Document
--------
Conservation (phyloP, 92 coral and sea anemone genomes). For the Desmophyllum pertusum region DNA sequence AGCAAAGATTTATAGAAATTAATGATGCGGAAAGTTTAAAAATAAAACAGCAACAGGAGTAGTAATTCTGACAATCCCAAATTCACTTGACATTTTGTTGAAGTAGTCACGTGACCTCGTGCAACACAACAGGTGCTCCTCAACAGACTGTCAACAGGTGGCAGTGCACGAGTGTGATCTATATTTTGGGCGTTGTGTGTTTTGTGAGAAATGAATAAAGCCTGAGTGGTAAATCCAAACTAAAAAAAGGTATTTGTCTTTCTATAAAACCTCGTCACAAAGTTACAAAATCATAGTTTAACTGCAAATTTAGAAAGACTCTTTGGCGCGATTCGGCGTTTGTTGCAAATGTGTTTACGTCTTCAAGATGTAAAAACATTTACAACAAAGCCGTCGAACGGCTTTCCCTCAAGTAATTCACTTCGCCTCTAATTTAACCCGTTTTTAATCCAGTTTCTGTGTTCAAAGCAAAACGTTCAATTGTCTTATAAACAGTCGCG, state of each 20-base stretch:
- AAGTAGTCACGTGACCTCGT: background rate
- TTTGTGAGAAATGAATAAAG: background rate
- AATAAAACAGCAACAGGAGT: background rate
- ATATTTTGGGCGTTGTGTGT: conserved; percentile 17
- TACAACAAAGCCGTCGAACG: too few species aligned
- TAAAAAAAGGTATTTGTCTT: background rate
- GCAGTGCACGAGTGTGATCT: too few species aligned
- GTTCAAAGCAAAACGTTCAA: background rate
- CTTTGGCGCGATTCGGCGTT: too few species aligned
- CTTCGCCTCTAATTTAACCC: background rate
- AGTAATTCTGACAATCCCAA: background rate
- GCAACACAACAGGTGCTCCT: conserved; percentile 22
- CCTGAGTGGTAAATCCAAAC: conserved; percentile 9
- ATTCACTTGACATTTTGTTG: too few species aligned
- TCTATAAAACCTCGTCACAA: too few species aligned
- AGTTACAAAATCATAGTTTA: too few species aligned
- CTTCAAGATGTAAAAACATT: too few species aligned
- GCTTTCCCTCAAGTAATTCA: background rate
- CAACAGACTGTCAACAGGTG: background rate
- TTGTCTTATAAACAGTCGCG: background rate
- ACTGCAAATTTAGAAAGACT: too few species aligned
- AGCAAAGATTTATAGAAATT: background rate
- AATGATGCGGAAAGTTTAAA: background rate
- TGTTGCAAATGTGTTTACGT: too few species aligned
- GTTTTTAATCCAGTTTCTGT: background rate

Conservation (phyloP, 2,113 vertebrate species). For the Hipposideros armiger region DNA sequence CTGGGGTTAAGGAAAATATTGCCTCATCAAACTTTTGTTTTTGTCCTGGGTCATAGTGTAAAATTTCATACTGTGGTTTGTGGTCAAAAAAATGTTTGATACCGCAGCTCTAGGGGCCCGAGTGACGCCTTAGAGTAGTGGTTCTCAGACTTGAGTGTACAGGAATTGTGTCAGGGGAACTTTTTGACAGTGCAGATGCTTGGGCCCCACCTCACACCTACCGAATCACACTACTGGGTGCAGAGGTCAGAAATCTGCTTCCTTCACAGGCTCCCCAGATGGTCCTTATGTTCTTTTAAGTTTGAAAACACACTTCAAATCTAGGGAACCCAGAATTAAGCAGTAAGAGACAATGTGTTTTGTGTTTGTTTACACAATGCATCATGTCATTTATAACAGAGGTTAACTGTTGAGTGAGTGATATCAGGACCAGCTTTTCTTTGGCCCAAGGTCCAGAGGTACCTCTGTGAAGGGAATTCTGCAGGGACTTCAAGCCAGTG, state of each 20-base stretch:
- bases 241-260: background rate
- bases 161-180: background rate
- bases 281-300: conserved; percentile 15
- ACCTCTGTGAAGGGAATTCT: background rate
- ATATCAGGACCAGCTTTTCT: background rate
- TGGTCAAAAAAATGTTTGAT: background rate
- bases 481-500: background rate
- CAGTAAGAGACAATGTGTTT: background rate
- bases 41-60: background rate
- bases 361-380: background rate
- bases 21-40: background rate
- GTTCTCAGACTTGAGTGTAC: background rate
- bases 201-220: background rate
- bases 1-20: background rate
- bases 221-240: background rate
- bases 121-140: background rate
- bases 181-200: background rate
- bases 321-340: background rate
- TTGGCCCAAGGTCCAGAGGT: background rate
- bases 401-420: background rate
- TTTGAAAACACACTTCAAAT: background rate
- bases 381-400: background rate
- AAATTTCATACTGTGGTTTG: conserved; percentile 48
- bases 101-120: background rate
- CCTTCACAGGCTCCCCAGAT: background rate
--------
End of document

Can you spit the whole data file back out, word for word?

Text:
Conservation (phyloP, 92 coral and sea anemone genomes). For the Desmophyllum pertusum region DNA sequence AGCAAAGATTTATAGAAATTAATGATGCGGAAAGTTTAAAAATAAAACAGCAACAGGAGTAGTAATTCTGACAATCCCAAATTCACTTGACATTTTGTTGAAGTAGTCACGTGACCTCGTGCAACACAACAGGTGCTCCTCAACAGACTGTCAACAGGTGGCAGTGCACGAGTGTGATCTATATTTTGGGCGTTGTGTGTTTTGTGAGAAATGAATAAAGCCTGAGTGGTAAATCCAAACTAAAAAAAGGTATTTGTCTTTCTATAAAACCTCGTCACAAAGTTACAAAATCATAGTTTAACTGCAAATTTAGAAAGACTCTTTGGCGCGATTCGGCGTTTGTTGCAAATGTGTTTACGTCTTCAAGATGTAAAAACATTTACAACAAAGCCGTCGAACGGCTTTCCCTCAAGTAATTCACTTCGCCTCTAATTTAACCCGTTTTTAATCCAGTTTCTGTGTTCAAAGCAAAACGTTCAATTGTCTTATAAACAGTCGCG, state of each 20-base stretch:
- AAGTAGTCACGTGACCTCGT: background rate
- TTTGTGAGAAATGAATAAAG: background rate
- AATAAAACAGCAACAGGAGT: background rate
- ATATTTTGGGCGTTGTGTGT: conserved; percentile 17
- TACAACAAAGCCGTCGAACG: too few species aligned
- TAAAAAAAGGTATTTGTCTT: background rate
- GCAGTGCACGAGTGTGATCT: too few species aligned
- GTTCAAAGCAAAACGTTCAA: background rate
- CTTTGGCGCGATTCGGCGTT: too few species aligned
- CTTCGCCTCTAATTTAACCC: background rate
- AGTAATTCTGACAATCCCAA: background rate
- GCAACACAACAGGTGCTCCT: conserved; percentile 22
- CCTGAGTGGTAAATCCAAAC: conserved; percentile 9
- ATTCACTTGACATTTTGTTG: too few species aligned
- TCTATAAAACCTCGTCACAA: too few species aligned
- AGTTACAAAATCATAGTTTA: too few species aligned
- CTTCAAGATGTAAAAACATT: too few species aligned
- GCTTTCCCTCAAGTAATTCA: background rate
- CAACAGACTGTCAACAGGTG: background rate
- TTGTCTTATAAACAGTCGCG: background rate
- ACTGCAAATTTAGAAAGACT: too few species aligned
- AGCAAAGATTTATAGAAATT: background rate
- AATGATGCGGAAAGTTTAAA: background rate
- TGTTGCAAATGTGTTTACGT: too few species aligned
- GTTTTTAATCCAGTTTCTGT: background rate

Conservation (phyloP, 2,113 vertebrate species). For the Hipposideros armiger region DNA sequence CTGGGGTTAAGGAAAATATTGCCTCATCAAACTTTTGTTTTTGTCCTGGGTCATAGTGTAAAATTTCATACTGTGGTTTGTGGTCAAAAAAATGTTTGATACCGCAGCTCTAGGGGCCCGAGTGACGCCTTAGAGTAGTGGTTCTCAGACTTGAGTGTACAGGAATTGTGTCAGGGGAACTTTTTGACAGTGCAGATGCTTGGGCCCCACCTCACACCTACCGAATCACACTACTGGGTGCAGAGGTCAGAAATCTGCTTCCTTCACAGGCTCCCCAGATGGTCCTTATGTTCTTTTAAGTTTGAAAACACACTTCAAATCTAGGGAACCCAGAATTAAGCAGTAAGAGACAATGTGTTTTGTGTTTGTTTACACAATGCATCATGTCATTTATAACAGAGGTTAACTGTTGAGTGAGTGATATCAGGACCAGCTTTTCTTTGGCCCAAGGTCCAGAGGTACCTCTGTGAAGGGAATTCTGCAGGGACTTCAAGCCAGTG, state of each 20-base stretch:
- bases 241-260: background rate
- bases 161-180: background rate
- bases 281-300: conserved; percentile 15
- ACCTCTGTGAAGGGAATTCT: background rate
- ATATCAGGACCAGCTTTTCT: background rate
- TGGTCAAAAAAATGTTTGAT: background rate
- bases 481-500: background rate
- CAGTAAGAGACAATGTGTTT: background rate
- bases 41-60: background rate
- bases 361-380: background rate
- bases 21-40: background rate
- GTTCTCAGACTTGAGTGTAC: background rate
- bases 201-220: background rate
- bases 1-20: background rate
- bases 221-240: background rate
- bases 121-140: background rate
- bases 181-200: background rate
- bases 321-340: background rate
- TTGGCCCAAGGTCCAGAGGT: background rate
- bases 401-420: background rate
- TTTGAAAACACACTTCAAAT: background rate
- bases 381-400: background rate
- AAATTTCATACTGTGGTTTG: conserved; percentile 48
- bases 101-120: background rate
- CCTTCACAGGCTCCCCAGAT: background rate